3. Pick the right location. What makes one vacation locale more appealing to buyers than another largely depends on the buyers’ interests. In some counties, a typical buyer’s wish list includes a departure from the urban life that many commute from, along with mountain or vineyard views and room for guests. While in others, there are multiple attractions of water, beaches, wine trail, and proximity to many large cities.

4. Understand upkeep. A big lawn needs mowing, lots of square footage means more cleaning, a pool requires maintenance — make sure you have a realistic picture of the upkeep a property will require. Some communities are trying to remove some of the burden by offering landscape services through its homeowners’ association and by developing smaller, more efficient homes and condos.

5. Research rental potential and costs. If income is the prime motivation, you should know that demand and dollars fluctuate with the economy, weather, location, number of bedrooms and bathrooms, and amenities. Buyers need to remove emotion from their purchase choice and pick what appeals to the widest target market rather than what they want for themselves. Buyers also need to know whether their homeowners’ association permits renting out a property, what their own comfort level is about having children or pets in tow, and whether they’ll need to split proceeds with a rental service or property manager — sometimes by as much as 50 percent of the take. They’ll also need renter’s insurance.

6. Think about resale and changing needs. Research sales, prices, and trends. Family needs also change. Little kids may willingly head out with parents but teenagers less so, and multigenerational families often require more space.

Having a keen understanding of your second-home market coupled with meeting your individual needs will help you to find your dream vacation property.

Take the Stress Out of Homebuying

Santa-Barbara-Buyer-Tips

Buying a home should be fun, not stressful. As you look for your dream home, keep in mind these tips for making the process as peaceful as possible.

  1. Find a real estate agent who you connect with. Home buying is not only a big financial commitment, but also an emotional one. It’s critical that the REALTOR® you chose is both highly skilled and a good fit with your personality.
  2. Remember, there’s no “right” time to buy, just as there’s no perfect time to sell. If you find a home now, don’t try to second-guess interest rates or the housing market by waiting longer — you risk losing out on the home of your dreams. The housing market usually doesn’t change fast enough to make that much difference in price, and a good home won’t stay on the market long.
  3. Don’t ask for too many opinions. It’s natural to want reassurance for such a big decision, but too many ideas from too many people will make it much harder to make a decision. Focus on the wants and needs of your immediate family — the people who will be living in the home.
  4. Accept that no house is ever perfect. If it’s in the right location, the yard may be a bit smaller than you had hoped. The kitchen may be perfect, but the roof needs repair. Make a list of your top priorities and focus in on things that are most important to you. Let the minor ones go.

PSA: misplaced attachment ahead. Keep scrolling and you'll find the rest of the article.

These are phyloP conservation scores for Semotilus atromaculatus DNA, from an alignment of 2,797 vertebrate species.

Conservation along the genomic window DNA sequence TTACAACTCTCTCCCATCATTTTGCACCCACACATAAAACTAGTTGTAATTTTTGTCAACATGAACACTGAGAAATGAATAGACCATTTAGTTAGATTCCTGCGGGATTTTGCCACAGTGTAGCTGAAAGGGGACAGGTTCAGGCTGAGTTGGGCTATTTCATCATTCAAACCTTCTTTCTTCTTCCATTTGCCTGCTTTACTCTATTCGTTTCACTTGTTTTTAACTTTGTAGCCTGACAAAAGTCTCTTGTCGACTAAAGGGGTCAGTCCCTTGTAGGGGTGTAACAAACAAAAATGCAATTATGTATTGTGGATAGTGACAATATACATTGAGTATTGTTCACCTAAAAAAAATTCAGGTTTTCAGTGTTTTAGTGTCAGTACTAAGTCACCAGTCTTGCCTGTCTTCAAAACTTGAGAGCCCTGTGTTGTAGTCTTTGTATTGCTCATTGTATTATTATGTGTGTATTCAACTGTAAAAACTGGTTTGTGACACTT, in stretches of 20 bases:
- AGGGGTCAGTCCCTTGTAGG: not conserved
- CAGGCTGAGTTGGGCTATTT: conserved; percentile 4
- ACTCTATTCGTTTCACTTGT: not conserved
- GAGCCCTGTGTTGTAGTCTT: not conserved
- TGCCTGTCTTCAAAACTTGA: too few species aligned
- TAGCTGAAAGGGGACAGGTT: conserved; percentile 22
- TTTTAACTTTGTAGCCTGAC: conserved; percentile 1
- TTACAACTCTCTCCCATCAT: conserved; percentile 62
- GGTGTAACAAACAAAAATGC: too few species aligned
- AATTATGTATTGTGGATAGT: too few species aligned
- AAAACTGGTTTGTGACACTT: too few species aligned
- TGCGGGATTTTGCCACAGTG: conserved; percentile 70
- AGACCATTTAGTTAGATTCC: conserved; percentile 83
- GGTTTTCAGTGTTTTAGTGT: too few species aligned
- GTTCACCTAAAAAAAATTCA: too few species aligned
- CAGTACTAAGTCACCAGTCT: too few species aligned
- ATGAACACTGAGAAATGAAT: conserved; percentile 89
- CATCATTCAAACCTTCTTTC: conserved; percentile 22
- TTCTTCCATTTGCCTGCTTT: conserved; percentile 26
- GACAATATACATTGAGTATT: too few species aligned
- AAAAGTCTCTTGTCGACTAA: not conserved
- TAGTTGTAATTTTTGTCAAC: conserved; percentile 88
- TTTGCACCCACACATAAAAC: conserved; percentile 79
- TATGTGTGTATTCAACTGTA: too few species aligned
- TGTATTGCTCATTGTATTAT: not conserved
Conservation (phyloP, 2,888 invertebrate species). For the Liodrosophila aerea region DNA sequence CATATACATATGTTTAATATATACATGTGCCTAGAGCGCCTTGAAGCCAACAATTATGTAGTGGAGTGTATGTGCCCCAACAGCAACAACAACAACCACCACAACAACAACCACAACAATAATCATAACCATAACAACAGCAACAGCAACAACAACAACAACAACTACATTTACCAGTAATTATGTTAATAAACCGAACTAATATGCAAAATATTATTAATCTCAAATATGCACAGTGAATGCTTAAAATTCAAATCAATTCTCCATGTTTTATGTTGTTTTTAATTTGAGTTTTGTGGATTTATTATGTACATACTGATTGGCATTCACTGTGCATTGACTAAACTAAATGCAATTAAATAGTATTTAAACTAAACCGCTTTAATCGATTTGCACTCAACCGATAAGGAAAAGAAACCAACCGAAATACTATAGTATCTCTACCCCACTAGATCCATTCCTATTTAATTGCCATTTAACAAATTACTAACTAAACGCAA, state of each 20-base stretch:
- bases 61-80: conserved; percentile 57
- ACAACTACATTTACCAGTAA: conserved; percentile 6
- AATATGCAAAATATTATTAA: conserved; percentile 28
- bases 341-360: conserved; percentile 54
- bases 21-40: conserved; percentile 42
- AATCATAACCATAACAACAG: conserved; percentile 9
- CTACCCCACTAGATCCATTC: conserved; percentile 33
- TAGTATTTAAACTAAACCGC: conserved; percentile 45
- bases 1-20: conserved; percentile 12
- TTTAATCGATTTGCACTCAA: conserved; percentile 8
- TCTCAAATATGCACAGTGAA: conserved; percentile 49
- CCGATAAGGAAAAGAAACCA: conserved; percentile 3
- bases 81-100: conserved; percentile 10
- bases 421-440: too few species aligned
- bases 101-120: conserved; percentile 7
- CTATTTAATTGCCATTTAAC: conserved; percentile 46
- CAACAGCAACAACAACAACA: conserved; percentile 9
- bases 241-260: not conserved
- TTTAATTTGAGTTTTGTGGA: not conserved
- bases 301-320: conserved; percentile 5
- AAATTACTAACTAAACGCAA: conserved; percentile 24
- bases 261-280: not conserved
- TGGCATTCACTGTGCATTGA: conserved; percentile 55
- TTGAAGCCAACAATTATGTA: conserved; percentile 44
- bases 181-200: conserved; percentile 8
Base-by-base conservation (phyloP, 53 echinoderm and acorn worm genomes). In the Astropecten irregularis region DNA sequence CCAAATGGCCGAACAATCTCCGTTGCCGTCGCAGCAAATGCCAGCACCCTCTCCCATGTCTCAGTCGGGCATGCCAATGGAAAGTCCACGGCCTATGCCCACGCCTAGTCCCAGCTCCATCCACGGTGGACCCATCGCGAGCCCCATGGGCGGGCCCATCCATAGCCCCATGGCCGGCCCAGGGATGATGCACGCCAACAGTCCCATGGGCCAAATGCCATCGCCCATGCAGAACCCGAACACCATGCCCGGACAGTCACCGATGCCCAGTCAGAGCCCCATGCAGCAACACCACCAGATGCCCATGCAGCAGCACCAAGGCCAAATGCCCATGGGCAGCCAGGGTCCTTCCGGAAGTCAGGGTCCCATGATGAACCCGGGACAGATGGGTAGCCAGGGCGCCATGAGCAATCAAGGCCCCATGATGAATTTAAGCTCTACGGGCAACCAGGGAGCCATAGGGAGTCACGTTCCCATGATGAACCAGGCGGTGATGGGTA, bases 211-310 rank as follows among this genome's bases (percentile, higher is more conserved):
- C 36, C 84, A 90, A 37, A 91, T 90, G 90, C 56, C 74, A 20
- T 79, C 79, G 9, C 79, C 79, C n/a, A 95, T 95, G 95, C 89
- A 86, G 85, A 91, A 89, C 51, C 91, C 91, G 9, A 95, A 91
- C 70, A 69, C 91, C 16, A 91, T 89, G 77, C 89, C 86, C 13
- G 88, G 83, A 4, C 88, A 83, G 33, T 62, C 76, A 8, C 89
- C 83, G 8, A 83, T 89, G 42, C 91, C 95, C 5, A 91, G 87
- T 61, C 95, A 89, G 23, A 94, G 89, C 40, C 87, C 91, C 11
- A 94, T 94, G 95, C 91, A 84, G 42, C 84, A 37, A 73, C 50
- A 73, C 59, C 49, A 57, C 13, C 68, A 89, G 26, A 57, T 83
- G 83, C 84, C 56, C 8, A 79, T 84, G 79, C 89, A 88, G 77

5. Don’t try to be a killer negotiator. Negotiation is definitely a part of the real estate process, but trying to “win” by getting an extra-low price or by refusing to budge on your offer may cost you the home you love. Negotiation is give and take.
  6. Remember your home doesn’t exist in a vacuum. Don’t get so caught up in the physical aspects of the house itself — room size, kitchen, etc. — that you forget about important issues as noise level, location to amenities, and other aspects that also have a big impact on your quality of life.
  7. Plan ahead. Don’t wait until you’ve found a home and made an offer to get approved for a mortgage, investigate home insurance, and consider a schedule for moving. Presenting an offer contingent on a lot of unresolved issues will make your bid much less attractive to sellers.
  8. Factor in maintenance and repair costs in your post-home buying budget. Even if you buy a new home, there will be costs. Don’t leave yourself short and let your home deteriorate.
  9. Accept that a little buyer’s remorse is inevitable and will probably pass. Buying a home, especially for the first time, is a big financial commitment. But it also yields big benefits. Don’t lose sight of why you wanted to buy a home and what made you fall in love with the property you purchased.
  10. Choose a home first because you love it; then think about appreciation. While U.S. homes have appreciated an average of 5.4 percent annually over from 1998 to 2002, a home’s most important role is to serve as a comfortable, safe place to live.

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Jon Mahoney

Director, Luxury Homes Division

Professional Financial Planner

Keller Williams, Santa Barbara

(805) 689-0532

BRE# 01269717

info@JonMahoney.com